At the darkest time of the year, when the daylight hours are at their shortest and the cold has set in, as the moon gets smaller and smaller until it finally disappears, we light our menorahs. One starts to see a pattern emerging, a confluence of darkness in both time and space. It is into this place, at this time, that we bring light.
In all of our lives we have times and places where the "darkness" seems to gather. One loses a loved one, a job, gets angry at their children (or spouse) for leaving their clothes on the door. There is no lack of potentially dark moments in our lives. Even the "good" things have a "dark side" - the stress of marrying off a child or attending a family gathering, the stress of moving to a new home, or the exhaustion that comes with having a newborn baby.
Hanukah teaches us powerful tools for bringing light into the darkness.
A famous question is asked: Why do we celebrate the miracle of the burning oil for 8 days? Since there was enough oil to burn for one day, the First day wasn't a miracle at all, it was natural! Chanukah should be only seven days.This is not so. Who says that oil should burn at all? It is also miraculous! In reality, G-d's Hand is behind everything that happens. "Natural" means that we have become accustomed to expect that this is the way things should be. We can bring more light into our lives by appreciating the miraculous nature of the world around us, and cultivate gratefulness for things we take for granted.
Greek philosophy praises aesthetics and appearances. A person's light comes from how they appear to the world. They believe it's the externals that matter. The Greeks were the only conquerors of Israel who did not destroy the structure of The Temple. Instead they defiled all of the vessels inside. Their inside could be impure and rotten to the core; it's the outside appearance that matters. The Torah compares Jews to oil. That which is extracted from the inside is the source of light, to teach us not to be fooled by appearances. We miss out on many wonderful opportunities and don't get to know many great people because we dismiss them based on a superficial impression.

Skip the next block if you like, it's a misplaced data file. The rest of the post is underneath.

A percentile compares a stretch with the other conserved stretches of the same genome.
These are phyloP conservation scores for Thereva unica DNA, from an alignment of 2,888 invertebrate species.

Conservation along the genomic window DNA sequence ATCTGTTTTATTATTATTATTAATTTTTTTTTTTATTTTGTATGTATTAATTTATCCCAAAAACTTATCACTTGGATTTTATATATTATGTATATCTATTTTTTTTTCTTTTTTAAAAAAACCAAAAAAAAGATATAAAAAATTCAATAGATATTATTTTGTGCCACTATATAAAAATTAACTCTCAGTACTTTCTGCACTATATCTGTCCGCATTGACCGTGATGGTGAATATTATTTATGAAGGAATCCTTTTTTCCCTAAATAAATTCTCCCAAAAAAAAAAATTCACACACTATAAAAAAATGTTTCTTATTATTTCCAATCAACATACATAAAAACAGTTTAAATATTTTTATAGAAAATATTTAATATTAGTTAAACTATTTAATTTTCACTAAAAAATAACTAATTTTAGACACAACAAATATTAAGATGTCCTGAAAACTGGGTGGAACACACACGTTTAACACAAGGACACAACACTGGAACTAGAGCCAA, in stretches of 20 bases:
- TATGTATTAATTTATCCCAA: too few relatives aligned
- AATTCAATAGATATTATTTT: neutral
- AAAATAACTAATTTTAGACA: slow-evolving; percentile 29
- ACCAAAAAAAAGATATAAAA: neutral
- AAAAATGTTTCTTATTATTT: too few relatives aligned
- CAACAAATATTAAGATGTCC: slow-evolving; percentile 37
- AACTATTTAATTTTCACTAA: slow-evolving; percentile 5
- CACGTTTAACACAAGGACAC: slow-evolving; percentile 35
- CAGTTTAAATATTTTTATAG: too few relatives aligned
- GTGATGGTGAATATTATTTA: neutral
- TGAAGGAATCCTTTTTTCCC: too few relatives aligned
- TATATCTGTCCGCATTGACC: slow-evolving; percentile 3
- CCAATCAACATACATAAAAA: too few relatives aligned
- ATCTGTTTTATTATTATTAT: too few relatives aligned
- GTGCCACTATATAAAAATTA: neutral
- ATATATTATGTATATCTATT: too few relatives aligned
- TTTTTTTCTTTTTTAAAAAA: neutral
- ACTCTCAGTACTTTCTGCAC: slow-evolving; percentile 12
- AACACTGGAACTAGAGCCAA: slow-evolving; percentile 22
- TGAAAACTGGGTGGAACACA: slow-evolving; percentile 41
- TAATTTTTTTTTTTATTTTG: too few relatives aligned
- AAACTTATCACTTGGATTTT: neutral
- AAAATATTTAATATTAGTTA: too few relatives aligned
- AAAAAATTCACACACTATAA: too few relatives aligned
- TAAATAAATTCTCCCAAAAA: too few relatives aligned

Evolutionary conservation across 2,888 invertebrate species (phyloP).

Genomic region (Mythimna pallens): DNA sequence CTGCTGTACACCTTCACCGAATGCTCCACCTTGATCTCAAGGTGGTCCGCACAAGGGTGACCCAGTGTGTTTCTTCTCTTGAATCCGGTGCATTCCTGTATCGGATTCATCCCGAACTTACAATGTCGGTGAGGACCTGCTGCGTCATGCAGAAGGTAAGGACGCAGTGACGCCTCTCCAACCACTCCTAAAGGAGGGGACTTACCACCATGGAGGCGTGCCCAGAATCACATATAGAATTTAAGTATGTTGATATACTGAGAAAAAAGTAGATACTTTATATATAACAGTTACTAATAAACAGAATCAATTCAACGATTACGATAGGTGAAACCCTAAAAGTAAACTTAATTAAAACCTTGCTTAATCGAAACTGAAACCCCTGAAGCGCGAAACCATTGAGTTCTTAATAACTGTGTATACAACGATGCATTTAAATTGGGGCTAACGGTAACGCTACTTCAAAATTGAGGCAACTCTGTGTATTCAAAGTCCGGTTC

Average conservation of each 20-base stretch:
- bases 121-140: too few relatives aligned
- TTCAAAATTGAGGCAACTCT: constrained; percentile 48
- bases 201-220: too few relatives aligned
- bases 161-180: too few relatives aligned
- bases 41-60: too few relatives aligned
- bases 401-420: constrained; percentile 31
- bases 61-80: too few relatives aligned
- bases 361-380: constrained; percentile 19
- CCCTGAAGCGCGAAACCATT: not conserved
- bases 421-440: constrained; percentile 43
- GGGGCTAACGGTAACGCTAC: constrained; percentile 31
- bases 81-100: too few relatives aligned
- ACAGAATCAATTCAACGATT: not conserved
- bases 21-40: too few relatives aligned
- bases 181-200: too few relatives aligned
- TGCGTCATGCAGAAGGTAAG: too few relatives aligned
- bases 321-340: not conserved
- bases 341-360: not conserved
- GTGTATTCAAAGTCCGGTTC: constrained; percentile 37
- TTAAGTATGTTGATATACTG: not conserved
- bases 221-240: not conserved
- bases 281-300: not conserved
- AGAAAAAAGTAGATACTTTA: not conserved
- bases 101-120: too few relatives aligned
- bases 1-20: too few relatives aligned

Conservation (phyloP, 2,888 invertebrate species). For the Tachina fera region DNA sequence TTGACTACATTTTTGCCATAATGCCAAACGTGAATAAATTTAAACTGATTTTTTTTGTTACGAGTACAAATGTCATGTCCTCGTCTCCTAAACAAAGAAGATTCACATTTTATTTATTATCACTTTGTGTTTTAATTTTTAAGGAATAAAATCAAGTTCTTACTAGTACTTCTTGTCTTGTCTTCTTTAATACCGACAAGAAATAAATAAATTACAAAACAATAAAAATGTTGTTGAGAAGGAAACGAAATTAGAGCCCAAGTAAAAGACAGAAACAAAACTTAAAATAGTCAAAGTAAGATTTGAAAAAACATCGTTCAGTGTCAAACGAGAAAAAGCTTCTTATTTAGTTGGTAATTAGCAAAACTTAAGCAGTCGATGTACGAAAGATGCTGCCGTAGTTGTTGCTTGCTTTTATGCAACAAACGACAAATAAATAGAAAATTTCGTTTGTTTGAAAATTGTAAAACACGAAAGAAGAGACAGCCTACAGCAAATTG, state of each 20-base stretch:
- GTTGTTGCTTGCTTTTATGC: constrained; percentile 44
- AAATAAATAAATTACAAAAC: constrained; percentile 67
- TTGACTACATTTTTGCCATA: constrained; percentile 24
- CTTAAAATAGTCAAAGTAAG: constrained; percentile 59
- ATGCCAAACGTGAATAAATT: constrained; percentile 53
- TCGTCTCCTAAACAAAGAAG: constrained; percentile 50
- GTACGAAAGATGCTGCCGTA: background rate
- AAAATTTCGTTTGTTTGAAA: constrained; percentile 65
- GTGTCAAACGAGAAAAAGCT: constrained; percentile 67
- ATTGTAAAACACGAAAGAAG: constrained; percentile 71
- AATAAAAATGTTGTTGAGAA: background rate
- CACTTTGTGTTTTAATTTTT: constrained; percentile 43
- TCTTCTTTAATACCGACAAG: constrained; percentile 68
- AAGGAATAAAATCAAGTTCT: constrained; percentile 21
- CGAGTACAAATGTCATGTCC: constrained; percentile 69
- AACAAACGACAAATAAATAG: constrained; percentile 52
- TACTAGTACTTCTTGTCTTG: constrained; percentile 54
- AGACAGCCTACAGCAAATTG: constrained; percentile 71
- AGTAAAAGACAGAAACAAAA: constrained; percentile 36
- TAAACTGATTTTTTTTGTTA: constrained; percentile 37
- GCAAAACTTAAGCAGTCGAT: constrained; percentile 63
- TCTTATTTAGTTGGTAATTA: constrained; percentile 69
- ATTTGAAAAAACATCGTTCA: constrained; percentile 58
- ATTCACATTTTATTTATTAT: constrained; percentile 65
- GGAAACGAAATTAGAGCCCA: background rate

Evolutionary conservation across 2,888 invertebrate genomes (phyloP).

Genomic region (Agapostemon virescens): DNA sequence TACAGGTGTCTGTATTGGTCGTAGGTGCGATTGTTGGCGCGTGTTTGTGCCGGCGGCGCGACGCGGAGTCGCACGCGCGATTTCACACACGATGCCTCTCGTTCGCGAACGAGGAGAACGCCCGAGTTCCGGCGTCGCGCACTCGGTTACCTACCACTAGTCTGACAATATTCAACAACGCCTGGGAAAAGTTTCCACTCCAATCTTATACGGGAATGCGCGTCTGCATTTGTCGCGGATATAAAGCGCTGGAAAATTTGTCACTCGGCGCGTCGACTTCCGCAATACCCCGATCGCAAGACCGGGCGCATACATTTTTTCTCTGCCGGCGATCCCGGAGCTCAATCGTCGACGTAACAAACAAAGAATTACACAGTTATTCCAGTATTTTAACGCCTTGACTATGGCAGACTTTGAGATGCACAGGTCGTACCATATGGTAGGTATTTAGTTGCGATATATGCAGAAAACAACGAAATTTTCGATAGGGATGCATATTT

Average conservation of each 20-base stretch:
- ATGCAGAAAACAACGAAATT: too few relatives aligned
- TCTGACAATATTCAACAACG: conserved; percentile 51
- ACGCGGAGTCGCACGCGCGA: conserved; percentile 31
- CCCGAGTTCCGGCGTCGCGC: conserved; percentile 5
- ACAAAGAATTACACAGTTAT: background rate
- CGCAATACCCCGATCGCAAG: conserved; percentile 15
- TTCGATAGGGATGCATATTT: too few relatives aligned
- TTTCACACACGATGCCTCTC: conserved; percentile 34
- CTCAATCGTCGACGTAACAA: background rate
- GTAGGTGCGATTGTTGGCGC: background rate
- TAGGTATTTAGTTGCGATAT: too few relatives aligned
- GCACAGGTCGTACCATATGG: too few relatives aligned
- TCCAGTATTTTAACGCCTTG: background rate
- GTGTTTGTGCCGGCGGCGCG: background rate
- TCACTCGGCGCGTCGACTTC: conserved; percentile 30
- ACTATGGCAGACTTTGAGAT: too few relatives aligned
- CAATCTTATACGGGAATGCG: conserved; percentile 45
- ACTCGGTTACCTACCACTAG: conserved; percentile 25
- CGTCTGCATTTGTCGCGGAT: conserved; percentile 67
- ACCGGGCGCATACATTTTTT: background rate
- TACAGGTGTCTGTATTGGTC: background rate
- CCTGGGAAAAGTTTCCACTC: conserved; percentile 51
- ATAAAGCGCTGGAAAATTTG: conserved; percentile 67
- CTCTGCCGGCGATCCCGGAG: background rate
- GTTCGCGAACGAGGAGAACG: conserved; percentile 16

Every person has inherent value and a unique contribution to make. The light of the Hanukah menorah is additive. When one candle lights another, its own light is not diminished in any way. Actually, the candle's ability to provide light is increased due to its cooperation with the others. When we find our unique light and share it with the world, everyone wins.
The eight lights of the menorah are the same height. We all have our unique roles and light to shine into this world. It is very easy to look at one person's role as being more important than another's. When a little gasket in your car starts leaking, it can totally incapacitate your vehicle. This little piece may not be as glorious as the engine, but it is no less important to the operation of the vehicle. We may not all have high profile roles to fulfill in this world, but each and every one of us is unique and the world needs our unique light!
One of the three decrees of the Greeks was to forbid Jews from sanctifying the new moon each month. The lunar cycle is the monthly sign of renewal. There are times when the moon is full and the nights seem bright. There are other times when the moon is absent and the darkness of night is very deep. One of the ways that people fall into despair is to lose hope when they find themselves in darkness. We all go through ups and downs. We are commanded to bless the moon when it first appears right after disappearing completely. What a wonderful message of faith to remember that even when it appears dark and all seems to be forsaken, the light will come back again. Hang in there.
There is plenty of darkness in the world. May we all merit taking the messages of Hanukah into our lives